John Simon (critic)

John Simon (critic)

John Simon (born Ivan Simon on May 12, 1925) is a Serbian-American author and literary, theater, and film critic. Born in Subotica, Serbia, he was educated at Harvard (B.A., M.A., and Ph.D.), and has been a regular contributor to a number of magazines, including "The New Leader", "The New Criterion", and "National Review". Although not a native English speaker, he is known for his incisive criticism of the (mis)use of the language in American writing, notably in his book "Paradigms Lost: Reflections on Literacy and Its Decline", and was one of the guests on the PBS special "Do You Speak American?" In addition, Bryan Garner, writing in "A Dictionary of Modern American Usage ", refers to Simon as a language "maven" and credits him with improving the quality of the work. He was also referred to as "One tough bastard" by the New York Times in 1995 .Fact|date=February 2007

Simon was theater and film critic at "New York" magazine for more than 36 years, from October 1968 until he was fired in May 2005. [] Since June 2005 Simon has reviewed theater for [] . He also contributes a monthly essay to "The Weekly Standard".

Remarking on Simon's dismissal from "New York" magazine, the critic Richard Hornby wrote in the Autumn 2005 issue of "The Hudson Review":

*His removal seems to have been political, with a new editor-in-chief acceding to the usual pressure from theatrical producers to replace him with someone more positive. ...In fact, Simon was no more negative than most critics, but his lively writing style meant that his gibes were more memorable than those of the others. His enthusiasms were expressed with the same vigor-after heaping praise on the writing, acting, directing, and even the set designs of "Doubt", for example, he described it as "a theatrical experience it would be sinful to miss." But positive reviews tend to be taken for granted, while negative ones are seen as personal insults. (I regularly get angry letters and e- mails of complaint from actors and theatre companies, but no one has ever thanked me for a favorable notice.) Theatrical producers in particular become enraged when reviews do not sound like one of their press releases. They finally seemed to have prevailed. []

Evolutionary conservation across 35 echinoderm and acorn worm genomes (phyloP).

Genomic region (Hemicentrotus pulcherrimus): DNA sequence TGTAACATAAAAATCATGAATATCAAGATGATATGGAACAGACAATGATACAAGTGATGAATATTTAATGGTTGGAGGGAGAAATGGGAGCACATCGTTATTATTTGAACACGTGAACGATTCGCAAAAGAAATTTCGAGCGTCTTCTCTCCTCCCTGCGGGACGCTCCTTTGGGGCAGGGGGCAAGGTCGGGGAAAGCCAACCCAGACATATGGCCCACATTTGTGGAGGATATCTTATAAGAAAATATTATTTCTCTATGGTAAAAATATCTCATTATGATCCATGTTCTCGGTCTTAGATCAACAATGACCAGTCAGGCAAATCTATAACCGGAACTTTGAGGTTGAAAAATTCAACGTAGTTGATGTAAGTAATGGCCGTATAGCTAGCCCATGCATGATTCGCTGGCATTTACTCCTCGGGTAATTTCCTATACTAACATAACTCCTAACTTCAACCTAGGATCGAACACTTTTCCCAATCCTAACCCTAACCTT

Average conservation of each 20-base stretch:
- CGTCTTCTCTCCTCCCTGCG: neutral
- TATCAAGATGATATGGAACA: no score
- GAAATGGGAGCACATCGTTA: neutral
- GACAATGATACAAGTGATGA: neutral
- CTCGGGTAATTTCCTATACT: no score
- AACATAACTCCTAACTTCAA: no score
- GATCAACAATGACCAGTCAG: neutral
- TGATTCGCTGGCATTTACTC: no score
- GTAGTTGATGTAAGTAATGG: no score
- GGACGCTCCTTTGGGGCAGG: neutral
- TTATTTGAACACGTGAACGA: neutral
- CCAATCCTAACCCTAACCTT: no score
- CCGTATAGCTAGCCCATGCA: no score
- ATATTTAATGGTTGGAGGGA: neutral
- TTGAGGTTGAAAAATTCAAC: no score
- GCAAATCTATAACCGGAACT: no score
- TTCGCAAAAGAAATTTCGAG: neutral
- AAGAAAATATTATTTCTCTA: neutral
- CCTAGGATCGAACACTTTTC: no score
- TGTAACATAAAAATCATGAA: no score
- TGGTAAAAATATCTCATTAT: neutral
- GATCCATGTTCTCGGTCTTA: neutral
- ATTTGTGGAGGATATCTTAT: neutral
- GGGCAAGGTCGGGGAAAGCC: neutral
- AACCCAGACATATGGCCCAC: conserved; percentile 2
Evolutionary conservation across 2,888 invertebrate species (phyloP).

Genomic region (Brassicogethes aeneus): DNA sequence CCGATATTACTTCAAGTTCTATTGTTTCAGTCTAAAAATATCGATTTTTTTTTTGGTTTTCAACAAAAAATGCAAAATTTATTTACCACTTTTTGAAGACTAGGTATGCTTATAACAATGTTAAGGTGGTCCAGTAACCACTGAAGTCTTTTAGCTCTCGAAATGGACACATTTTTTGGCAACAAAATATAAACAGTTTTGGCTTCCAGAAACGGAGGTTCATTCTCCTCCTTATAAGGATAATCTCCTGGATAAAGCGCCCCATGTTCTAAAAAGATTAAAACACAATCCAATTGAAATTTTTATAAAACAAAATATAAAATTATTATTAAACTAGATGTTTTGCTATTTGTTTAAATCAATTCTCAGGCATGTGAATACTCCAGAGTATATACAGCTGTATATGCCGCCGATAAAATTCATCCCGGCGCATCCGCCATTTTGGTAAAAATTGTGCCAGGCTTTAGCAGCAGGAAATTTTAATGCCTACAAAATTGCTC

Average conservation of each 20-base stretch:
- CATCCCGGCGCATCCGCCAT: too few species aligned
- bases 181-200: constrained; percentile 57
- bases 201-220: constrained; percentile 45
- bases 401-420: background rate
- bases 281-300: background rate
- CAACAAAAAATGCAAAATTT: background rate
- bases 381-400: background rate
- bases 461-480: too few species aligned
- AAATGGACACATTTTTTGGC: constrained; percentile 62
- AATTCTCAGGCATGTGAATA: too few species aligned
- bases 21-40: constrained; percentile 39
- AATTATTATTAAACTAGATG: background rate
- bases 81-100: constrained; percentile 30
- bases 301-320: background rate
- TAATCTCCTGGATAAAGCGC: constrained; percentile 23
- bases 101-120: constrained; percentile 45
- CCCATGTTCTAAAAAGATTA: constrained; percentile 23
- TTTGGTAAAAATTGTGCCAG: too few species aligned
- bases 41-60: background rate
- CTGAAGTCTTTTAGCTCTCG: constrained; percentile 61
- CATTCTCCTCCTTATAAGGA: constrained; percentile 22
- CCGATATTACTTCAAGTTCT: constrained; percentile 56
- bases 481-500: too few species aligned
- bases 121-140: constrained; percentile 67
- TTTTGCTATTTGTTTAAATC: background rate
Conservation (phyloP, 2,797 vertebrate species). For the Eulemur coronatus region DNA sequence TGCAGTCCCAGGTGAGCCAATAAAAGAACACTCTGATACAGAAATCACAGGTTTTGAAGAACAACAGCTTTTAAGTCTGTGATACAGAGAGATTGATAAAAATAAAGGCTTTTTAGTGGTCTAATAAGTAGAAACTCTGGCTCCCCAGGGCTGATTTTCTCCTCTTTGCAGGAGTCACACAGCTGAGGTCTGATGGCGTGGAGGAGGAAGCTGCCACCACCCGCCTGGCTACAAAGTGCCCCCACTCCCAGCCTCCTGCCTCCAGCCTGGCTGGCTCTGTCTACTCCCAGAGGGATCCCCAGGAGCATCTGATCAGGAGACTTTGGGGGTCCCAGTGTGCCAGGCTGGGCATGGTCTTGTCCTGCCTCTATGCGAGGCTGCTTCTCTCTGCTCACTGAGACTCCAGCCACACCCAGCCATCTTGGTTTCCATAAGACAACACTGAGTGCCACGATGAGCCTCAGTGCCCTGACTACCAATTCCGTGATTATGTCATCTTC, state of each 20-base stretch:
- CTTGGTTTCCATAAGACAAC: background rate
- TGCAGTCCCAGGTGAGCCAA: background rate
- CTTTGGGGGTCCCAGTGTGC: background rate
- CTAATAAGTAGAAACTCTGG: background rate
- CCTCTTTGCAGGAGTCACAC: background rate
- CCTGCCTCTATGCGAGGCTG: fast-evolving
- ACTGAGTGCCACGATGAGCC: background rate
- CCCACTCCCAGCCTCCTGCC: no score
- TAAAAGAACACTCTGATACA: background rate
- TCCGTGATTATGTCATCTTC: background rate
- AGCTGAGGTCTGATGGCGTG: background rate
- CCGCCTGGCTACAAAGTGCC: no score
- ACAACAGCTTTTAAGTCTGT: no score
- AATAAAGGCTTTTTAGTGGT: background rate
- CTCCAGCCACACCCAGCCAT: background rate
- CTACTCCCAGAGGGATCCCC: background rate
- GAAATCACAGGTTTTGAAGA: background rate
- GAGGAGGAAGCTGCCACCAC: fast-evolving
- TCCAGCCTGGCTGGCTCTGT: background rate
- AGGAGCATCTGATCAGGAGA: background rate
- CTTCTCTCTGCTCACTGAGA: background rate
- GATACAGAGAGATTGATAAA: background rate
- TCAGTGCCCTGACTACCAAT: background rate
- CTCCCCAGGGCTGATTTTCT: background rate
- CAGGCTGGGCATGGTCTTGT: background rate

Lynn Redgrave and John Clark were particularly happy with his review of "Shakespeare For My Father", about to begin a struggling debut on Broadway, and said so. [] Others, however, have been quick to suggest that his negative criticism is mean-spirited rather than constructive; he is known for calling attention to the unattractiveness of actors he does not like (calling Wallace Shawn "unsightly", for example), and Steven Pinker, who in "The Language Instinct" criticises Simon for being overly pedantic about language, also points out that his reviews frequently focus on the attractiveness (or lack thereof) of all the actors rather than the work at hand.